In everyday speech it is efficient to think that our utterances have meaning. When we have doubts about meaning we refer back to grammar. After all, grammar is supposed to have as one of its functions that it guarantees that our sentences are well formed with regard to meaning. Early in the development of modern logic it was naïvely thought that this was universally true. The discovery of the famous semantic and logical paradoxes therefore came as a shock. However, the attempt to understand the sources of paradox and, then, to eliminate or guard against the paradoxes led to understanding that apparently well formed concepts do not necessarily have—even possible—reference and so to significant progress in the use of language to realistic and logical ends.
Consider the well known liar paradox ‘This assertion is false’ which is, apparently, true if and only if it is false.
In common use an assertion is an assertion of truth. ‘The sun is shining’ is true if and only if the sun is shining; since this assertion has a definite object in the world its truth can be assessed. What is the object of the apparently paradoxical liar assertion? It is not merely the assertion but the falsity of the assertion.
If we assume that every apparently well formed assertion (or sentence or concept) has an object, the paradox results. But when we try to verify that there is an object of the liar sentence the verification fails. In looking for the intended object of the sun sentence we find there is one. However, we fail to find an intended object to the paradoxical assertion: the truth value of the sentence. Clearly, however, the liar sentence refers to itself and, so, how does it fail to refer? It says of itself that it is false and thus it refers not only to the bare form of the sentence but it also refers to its truth value—it makes an implicit assumption that there is a truth value and it refers to that truth value. If our first thought about the sentence is that it refers to its bare form then we are forced to the conclusion that it is paradoxical and this is the source of the apparent paradox.
Consider ‘This assertion is true’ which is true if and only if it is true. It seems to have meaning but since it is really referring to its truth value it does not follow from its form that it does have a truth value—i.e., it does not follow that it has an object and, indeed, inspection shows that it does not. In both cases (assertion of truth and of falsity) there is no object, i.e. no meaning, and in one case (falsity) assuming that there is an object—that there is meaning—leads to paradox. In fact the other case also has an associated paradox: since inspection shows that there is no object, the assumption that there is an object is already paradoxical. To clearly see the assumption that there is an object in both cases we can write the two assertions as ‘This assertion has a truth value and that value is falsity.’ and ‘This assertion has a truth value and that value is truthfulness.’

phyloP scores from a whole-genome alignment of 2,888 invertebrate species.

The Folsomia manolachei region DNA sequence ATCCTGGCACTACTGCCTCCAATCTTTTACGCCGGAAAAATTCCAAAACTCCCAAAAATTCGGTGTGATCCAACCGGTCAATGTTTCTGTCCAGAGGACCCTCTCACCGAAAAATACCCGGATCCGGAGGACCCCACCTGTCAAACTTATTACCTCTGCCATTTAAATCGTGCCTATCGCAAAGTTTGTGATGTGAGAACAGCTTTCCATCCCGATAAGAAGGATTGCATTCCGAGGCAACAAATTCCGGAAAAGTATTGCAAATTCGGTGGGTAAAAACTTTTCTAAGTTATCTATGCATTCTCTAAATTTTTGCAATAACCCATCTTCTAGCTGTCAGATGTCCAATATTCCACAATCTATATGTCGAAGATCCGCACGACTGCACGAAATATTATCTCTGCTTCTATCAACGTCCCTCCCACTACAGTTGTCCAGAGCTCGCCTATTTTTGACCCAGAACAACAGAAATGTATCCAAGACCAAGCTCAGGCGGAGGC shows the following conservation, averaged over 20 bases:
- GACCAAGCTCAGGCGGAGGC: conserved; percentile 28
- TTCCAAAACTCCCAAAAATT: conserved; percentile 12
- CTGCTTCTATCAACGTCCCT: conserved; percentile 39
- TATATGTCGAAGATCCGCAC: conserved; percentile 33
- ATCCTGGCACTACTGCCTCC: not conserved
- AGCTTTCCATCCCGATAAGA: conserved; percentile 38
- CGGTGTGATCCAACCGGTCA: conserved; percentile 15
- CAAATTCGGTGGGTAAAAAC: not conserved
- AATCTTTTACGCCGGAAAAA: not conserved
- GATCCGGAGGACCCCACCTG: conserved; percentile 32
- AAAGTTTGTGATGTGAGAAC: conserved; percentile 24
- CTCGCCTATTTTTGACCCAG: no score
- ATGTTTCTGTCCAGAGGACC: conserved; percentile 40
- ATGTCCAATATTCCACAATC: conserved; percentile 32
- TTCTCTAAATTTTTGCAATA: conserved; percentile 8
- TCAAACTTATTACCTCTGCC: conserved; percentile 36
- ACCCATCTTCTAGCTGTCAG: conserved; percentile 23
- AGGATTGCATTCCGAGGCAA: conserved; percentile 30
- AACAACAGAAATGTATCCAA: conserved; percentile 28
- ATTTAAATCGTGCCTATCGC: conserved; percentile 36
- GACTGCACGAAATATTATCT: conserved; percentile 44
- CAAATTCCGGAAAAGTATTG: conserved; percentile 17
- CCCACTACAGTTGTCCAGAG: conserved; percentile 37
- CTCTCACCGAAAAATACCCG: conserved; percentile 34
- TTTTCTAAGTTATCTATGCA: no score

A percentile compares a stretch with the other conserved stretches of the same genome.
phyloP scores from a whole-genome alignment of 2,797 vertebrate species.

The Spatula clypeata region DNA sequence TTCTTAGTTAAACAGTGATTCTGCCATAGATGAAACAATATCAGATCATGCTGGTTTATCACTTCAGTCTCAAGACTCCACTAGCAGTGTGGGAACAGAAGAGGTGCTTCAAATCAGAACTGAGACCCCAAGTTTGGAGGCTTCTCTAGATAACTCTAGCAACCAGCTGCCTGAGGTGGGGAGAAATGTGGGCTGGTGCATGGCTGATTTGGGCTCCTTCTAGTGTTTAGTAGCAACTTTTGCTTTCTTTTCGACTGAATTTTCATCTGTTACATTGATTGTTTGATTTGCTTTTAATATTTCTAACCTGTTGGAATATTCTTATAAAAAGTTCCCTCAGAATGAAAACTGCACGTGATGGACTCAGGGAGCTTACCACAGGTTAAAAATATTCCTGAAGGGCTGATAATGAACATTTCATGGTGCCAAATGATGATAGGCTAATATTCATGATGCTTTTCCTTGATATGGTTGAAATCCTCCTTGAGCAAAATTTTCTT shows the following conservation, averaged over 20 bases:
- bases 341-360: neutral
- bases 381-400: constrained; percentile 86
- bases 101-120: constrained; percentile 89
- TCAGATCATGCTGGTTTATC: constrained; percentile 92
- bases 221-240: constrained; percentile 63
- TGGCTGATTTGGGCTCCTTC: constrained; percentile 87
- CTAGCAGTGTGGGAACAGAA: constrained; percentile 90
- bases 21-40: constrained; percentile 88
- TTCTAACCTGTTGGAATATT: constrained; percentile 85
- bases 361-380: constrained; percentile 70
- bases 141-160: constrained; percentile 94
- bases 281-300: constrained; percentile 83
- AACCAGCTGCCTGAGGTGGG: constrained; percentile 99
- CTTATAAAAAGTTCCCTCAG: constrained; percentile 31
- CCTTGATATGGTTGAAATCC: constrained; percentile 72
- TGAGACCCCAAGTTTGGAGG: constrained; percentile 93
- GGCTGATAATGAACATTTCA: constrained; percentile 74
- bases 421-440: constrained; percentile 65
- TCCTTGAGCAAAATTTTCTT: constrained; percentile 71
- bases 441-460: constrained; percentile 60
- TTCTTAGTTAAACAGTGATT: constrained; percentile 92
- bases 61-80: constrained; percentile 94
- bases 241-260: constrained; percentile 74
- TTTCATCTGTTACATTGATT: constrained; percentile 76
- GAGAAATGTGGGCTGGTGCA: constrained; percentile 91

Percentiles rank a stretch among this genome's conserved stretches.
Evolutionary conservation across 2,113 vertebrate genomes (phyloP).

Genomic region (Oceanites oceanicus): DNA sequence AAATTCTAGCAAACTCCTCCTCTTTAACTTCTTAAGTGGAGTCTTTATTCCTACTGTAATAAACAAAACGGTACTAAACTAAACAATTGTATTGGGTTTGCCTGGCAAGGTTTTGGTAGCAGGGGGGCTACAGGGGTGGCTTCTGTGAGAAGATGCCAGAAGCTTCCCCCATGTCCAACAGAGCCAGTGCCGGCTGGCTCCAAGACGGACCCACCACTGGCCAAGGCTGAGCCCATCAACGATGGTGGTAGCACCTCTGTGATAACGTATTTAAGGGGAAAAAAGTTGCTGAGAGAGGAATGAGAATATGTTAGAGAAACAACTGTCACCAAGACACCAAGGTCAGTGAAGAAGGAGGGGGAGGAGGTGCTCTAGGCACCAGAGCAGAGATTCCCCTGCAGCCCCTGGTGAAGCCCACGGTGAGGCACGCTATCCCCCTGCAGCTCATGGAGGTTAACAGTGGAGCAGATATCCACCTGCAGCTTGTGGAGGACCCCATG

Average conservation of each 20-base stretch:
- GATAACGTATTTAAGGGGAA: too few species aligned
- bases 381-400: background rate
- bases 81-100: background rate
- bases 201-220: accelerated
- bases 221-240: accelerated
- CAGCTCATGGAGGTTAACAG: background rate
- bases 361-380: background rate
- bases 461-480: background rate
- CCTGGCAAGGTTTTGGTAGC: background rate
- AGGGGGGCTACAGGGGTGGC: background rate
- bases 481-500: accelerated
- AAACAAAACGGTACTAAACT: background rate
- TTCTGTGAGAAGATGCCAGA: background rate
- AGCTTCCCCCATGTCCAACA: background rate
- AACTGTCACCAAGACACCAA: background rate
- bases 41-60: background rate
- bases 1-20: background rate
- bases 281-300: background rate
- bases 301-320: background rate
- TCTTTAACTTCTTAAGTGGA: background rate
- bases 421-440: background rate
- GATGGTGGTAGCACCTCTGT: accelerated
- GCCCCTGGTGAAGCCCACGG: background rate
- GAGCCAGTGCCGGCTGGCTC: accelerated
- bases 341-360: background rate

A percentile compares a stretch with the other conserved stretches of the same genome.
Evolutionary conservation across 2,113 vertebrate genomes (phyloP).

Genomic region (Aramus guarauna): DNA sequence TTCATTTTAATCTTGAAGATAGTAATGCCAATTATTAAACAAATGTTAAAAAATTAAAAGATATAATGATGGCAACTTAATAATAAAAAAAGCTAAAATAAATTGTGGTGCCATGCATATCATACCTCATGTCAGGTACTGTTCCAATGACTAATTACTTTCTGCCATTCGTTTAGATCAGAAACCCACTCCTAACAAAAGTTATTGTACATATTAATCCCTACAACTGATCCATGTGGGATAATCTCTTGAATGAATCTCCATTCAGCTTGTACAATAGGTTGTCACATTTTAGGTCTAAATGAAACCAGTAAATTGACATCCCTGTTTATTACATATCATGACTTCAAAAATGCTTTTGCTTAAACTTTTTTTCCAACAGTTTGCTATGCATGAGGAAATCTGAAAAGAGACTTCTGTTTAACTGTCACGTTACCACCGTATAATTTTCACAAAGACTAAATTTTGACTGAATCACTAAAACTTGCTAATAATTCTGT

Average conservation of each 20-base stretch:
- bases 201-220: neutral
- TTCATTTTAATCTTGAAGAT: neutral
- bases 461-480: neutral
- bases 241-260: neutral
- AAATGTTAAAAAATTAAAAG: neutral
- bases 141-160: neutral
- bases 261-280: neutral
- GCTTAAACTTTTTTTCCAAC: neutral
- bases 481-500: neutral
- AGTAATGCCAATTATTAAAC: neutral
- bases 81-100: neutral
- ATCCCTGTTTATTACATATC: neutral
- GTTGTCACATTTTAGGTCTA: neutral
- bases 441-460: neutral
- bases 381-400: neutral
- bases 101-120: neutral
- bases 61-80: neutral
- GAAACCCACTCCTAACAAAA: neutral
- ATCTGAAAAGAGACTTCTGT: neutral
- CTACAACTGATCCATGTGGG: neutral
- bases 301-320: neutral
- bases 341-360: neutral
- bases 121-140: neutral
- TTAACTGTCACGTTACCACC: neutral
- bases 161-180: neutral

Further clarification is possible. In the sun sentence we can look out in the world and see that the sentence has an object. But if there were no suns it would then be true that ‘All suns in the universe are shining.’ and ‘No suns in the universe are shining.’ and this would be apparently paradoxical (which is avoided in logic by stipulating that our ‘universes’ of discourse shall not be empty). Now not all self referring sentences are paradoxical. If we define shortness of sentences as having four words or less then ‘This sentence is short.’ ‘The sentence you are reading is short.’ are both meaningful but the first is true and the second false. It is clear, then, that it is assuming that there is a well defined object when there is not one is the (or a) source of paradox.
Note that although a source—perhaps the essential source—of vagueness and paradox in concept and language use has been uncovered an approach to resolution has not been given. There are in the literature various approaches (Russell’s theory of types, ZFC— Zermelo–Fraenkel set theory with the axiom of choice, Quine’s ‘new foundations’ and others). The principle is to exclude concepts or language that allows too much without excessive restriction and two approaches are restriction and construction. In this narrative will I give a brief constructive example in relation to the concept of ‘all possibilities’.
I chose ‘living fully in the present’ as second example. This will illustrate the significance of meaning for (a) understanding in general and (2) the aim of the narrative.
First enquire of the meaning of ‘living in the present’. Unpack it, first, as a concept ‘living well in the present’. Does the idea entail no thought of the future whatsoever? Perhaps what is desirable is some balance of living in the present and living for the future.
Having arrived via at the present via natural and intelligent adaptation over the past society, culture, and individuals encode not just a moment in time but process. Therefore living in the present and living for the future are not distinct. Understood properly they are in some appropriate balance. What is this ‘appropriateness’?
In a matter for which the future is uncertain too much anticipation may be defeating and so we may choose the attitude to live one day at a time. But living one day at a time in a material sense is, in this case, living spiritually without regard to time.
In general future is not so uncertain: we devote time and intelligence to conceiving, planning, and preparing for it. Even here, though, the best effort emphasizes enjoyment of the task with detachment appropriate to uncertainty of outcome. Living well is an adapting mix of accepting transience and anticipation—this is practical.
This mix also has an ideal side. Materialists may think that their future is their legacy; others may think their identity will merge-or is already merged—with universal Identity and survive the death of body, world, and cosmos. In neither case—the material or the apparently non-material—is living well in transience distinct from living well in permanence.